An investor's choice: J&J or Baxter International?
It may be easier for the smaller health care company to increase dividends going forward than the one-time 'Dividend King.'
Recently I read an article about the top dividend-paying companies. It won't surprise many that Johnson & Johnson (JNJ) was highlighted.
What may surprise you is that the article I read was written back in the middle of January 2013, when the shares of JNJ were trading around $72 and the dividend yield-to-price was nearly 3.4%.
As of Thursday, shares of JNJ hit a new 52-week high of $84.29, which drops the yield-to-price down to 2.9%. Perhaps that's why it ended the trading session lower at $83.18. Some investors are a bit queasy about getting less than a 3% dividend on what some call "The King of Dividend Growers."
Let's take a look at a one-year chart that illustrates where we have been and where we are with JNJ's stock price. This doesn't mean that JNJ isn't going to move up to $100 someday but earnings, revenue per share and the dividend itself will most likely need to go higher as well.
It's clear from the chart above that the share price has followed the trailing 12-month revenue per share growth. As long as that revenue trajectory continues to go higher, and especially if the earnings per share (EPS) moves in the same direction, JNJ should do just fine in the long run.
This is founded on the historical fact that this diversified purveyor of all sorts of health care products has raised its dividend for 50 consecutive years. Over the past 10 years the average annual increase of its dividend payout has been close to 12% per year.
Yet, we should also be prudent and note that as the dividend payout has increased, so has the payout ratio. As of March 31, that payout ratio is now at 62%. For comparison, one of its smaller competitors, Baxter International (BAX), with its 2.6% current yield-to-price, has a payout ratio of 38%.
Before the U.S. markets opened on Thursday Baxter announced that it had achieved its first-quarter earnings and revenue expectations (Baxter website). The company also triumphantly confirmed its full-year guidance.
Let's focus for a minute on what BAX does to drive sales growth and EPS numbers.
Its product mix is not as diversified as JNJ. BAX develops, manufactures and markets products that save and sustain the lives of people with hemophilia, immune disorders, infectious diseases, kidney disease, trauma, and other chronic and acute medical conditions. That alone is a wide target market needed by every virtually every nation on the planet.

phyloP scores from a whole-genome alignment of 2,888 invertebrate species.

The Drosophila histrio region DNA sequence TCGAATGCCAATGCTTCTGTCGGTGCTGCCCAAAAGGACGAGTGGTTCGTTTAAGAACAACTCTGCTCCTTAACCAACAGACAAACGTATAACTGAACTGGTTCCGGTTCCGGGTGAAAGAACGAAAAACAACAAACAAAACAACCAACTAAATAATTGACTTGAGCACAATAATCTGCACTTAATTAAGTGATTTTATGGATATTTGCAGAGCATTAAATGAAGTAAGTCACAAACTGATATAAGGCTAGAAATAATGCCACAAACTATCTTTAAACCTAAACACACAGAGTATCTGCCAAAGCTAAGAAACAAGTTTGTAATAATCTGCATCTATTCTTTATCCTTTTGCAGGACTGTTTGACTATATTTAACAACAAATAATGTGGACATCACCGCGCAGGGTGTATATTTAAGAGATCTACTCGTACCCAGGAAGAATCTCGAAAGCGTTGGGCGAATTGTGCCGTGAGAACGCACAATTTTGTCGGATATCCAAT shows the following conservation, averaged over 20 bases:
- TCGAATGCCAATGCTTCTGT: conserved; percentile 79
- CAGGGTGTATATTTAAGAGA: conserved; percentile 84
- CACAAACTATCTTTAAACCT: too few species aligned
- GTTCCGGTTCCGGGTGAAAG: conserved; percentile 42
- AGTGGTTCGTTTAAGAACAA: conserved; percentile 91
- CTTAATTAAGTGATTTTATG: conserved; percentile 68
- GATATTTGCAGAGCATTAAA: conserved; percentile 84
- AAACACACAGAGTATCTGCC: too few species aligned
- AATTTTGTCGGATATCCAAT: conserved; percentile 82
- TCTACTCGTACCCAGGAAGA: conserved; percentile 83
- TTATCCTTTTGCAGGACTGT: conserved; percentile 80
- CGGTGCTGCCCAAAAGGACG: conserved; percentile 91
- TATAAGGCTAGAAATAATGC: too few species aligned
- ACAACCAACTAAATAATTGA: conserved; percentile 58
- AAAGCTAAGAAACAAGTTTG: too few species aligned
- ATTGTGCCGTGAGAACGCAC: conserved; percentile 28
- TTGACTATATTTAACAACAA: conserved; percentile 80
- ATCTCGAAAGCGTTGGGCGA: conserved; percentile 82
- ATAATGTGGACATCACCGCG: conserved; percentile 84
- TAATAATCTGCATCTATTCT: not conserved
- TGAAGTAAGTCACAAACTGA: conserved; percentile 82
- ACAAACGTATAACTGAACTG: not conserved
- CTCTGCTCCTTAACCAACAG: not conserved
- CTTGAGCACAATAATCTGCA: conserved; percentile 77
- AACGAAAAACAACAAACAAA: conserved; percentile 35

As a global, diversified health care company, Baxter applies its unique combination of expertise in medical devices, pharmaceuticals and biotechnology to create products that advance patient care. The Deerfield, Ill., company, with a market cap of around $37.6 billion, has been around since 1931, an inauspicious year to go into business.
As its press release explained, "Baxter reported net income of $552 million and earnings per diluted share of $1.00, compared to net income of $588 million and earnings per diluted share of $1.04 in the same period last year." When excluding one-time expenses the company earned $1.05 per share in the latest quarter.
First-quarter 2013 results included after-tax special items totaling $29 million (or 5 cents per diluted share) primarily for the costs associated with Baxter's planned acquisition of Gambro AB, a global medical technology company focused on developing, manufacturing and supplying dialysis products and therapies for patients with acute or chronic kidney disease.
Baxter agreed to buy Gambro back in December for $2.76 billion, and it cost around $29 million to transact the deal during the first quarter. Gambro has annual sales of around $1.6 billion and BAX hopes to seal the deal by the end of the second quarter of 2013.
BAX's revenue in the first quarter increased 2% to $3.45 billion from $3.39 billion in the year-ago quarter. This figure is not reflected in the chart below that looks at BAX from a one-year perspective with the same metrics applied to JNJ at the beginning of this article.
Although first-quarter results aren't shown in the chart above, after the exclusion of the one-time items the EPS was 4% higher than the year ago quarter and as mentioned above the first-quarter revenue per share (trailing 12-month) did increase 2%. Shares of BAX closed down 1.89% on Thursday at $68.90.
With the positive impact of the Gambro purchase kicking in by the beginning of the third quarter 2013 Baxter was confident in its forward guidance.
In the company's own words, "For full-year 2013, Baxter continues to expect sales growth, excluding the impact of foreign exchange, of approximately 10 percent. In addition, the company expects earnings of $4.60 to $4.70 per diluted share, before any special items, and cash flows from operations of approximately $3.3 billion. The company's full-year guidance includes the impact of the Gambro AB acquisition, which is projected to be dilutive to full-year 2013 earnings by 10 cents to 15 cents per diluted share."
As an investor that wants both growth and income, I want proof that a company can sustain its dividend payout and has the muscle to drive earnings higher to do that. From looking at the two charts I've presented, I believe it will be easier for Baxter to increase dividends going forward than J&J.
My conclusion for the time being is that BAX is a more compelling value at current price levels than JNJ. I'll be a JNJ shareholder if I can find more reasons to believe the company can continue raising dividends while lowering its high payout ratio. Remember, investments can fall more easily than they rise. Just ask any gold investor these days if you need a contemporary example.
At the time of publication the author had no position in any of the stocks mentioned.
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